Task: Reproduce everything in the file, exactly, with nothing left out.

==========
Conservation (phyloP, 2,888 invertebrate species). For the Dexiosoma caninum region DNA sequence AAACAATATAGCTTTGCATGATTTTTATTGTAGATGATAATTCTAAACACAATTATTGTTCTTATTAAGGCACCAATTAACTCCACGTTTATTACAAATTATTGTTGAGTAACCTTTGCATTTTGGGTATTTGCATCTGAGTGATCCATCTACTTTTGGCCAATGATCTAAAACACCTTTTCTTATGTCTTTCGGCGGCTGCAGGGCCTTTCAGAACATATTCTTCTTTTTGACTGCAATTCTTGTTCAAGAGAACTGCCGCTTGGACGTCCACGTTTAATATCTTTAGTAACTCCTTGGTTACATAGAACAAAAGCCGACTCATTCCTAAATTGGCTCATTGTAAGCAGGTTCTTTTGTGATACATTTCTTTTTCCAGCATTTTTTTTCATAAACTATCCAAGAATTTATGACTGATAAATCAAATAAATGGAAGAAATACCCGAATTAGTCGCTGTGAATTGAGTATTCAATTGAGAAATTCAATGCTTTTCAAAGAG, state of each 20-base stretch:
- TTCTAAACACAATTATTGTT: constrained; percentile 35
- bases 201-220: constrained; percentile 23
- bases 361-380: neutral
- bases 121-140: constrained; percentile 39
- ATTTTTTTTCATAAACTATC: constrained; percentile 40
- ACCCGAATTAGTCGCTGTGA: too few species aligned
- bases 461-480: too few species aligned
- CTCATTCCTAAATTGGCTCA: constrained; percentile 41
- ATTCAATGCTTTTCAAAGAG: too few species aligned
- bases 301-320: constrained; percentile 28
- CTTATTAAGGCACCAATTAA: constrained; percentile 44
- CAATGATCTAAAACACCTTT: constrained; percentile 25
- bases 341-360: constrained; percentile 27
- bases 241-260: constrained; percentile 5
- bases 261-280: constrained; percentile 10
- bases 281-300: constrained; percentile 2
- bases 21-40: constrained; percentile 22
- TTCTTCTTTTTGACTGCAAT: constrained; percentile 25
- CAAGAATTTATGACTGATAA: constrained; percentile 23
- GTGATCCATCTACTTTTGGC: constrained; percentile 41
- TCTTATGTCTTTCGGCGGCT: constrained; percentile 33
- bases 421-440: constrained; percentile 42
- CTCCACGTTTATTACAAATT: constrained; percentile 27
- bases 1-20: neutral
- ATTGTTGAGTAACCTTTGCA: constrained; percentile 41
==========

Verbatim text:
Conservation (phyloP, 2,888 invertebrate species). For the Dexiosoma caninum region DNA sequence AAACAATATAGCTTTGCATGATTTTTATTGTAGATGATAATTCTAAACACAATTATTGTTCTTATTAAGGCACCAATTAACTCCACGTTTATTACAAATTATTGTTGAGTAACCTTTGCATTTTGGGTATTTGCATCTGAGTGATCCATCTACTTTTGGCCAATGATCTAAAACACCTTTTCTTATGTCTTTCGGCGGCTGCAGGGCCTTTCAGAACATATTCTTCTTTTTGACTGCAATTCTTGTTCAAGAGAACTGCCGCTTGGACGTCCACGTTTAATATCTTTAGTAACTCCTTGGTTACATAGAACAAAAGCCGACTCATTCCTAAATTGGCTCATTGTAAGCAGGTTCTTTTGTGATACATTTCTTTTTCCAGCATTTTTTTTCATAAACTATCCAAGAATTTATGACTGATAAATCAAATAAATGGAAGAAATACCCGAATTAGTCGCTGTGAATTGAGTATTCAATTGAGAAATTCAATGCTTTTCAAAGAG, state of each 20-base stretch:
- TTCTAAACACAATTATTGTT: constrained; percentile 35
- bases 201-220: constrained; percentile 23
- bases 361-380: neutral
- bases 121-140: constrained; percentile 39
- ATTTTTTTTCATAAACTATC: constrained; percentile 40
- ACCCGAATTAGTCGCTGTGA: too few species aligned
- bases 461-480: too few species aligned
- CTCATTCCTAAATTGGCTCA: constrained; percentile 41
- ATTCAATGCTTTTCAAAGAG: too few species aligned
- bases 301-320: constrained; percentile 28
- CTTATTAAGGCACCAATTAA: constrained; percentile 44
- CAATGATCTAAAACACCTTT: constrained; percentile 25
- bases 341-360: constrained; percentile 27
- bases 241-260: constrained; percentile 5
- bases 261-280: constrained; percentile 10
- bases 281-300: constrained; percentile 2
- bases 21-40: constrained; percentile 22
- TTCTTCTTTTTGACTGCAAT: constrained; percentile 25
- CAAGAATTTATGACTGATAA: constrained; percentile 23
- GTGATCCATCTACTTTTGGC: constrained; percentile 41
- TCTTATGTCTTTCGGCGGCT: constrained; percentile 33
- bases 421-440: constrained; percentile 42
- CTCCACGTTTATTACAAATT: constrained; percentile 27
- bases 1-20: neutral
- ATTGTTGAGTAACCTTTGCA: constrained; percentile 41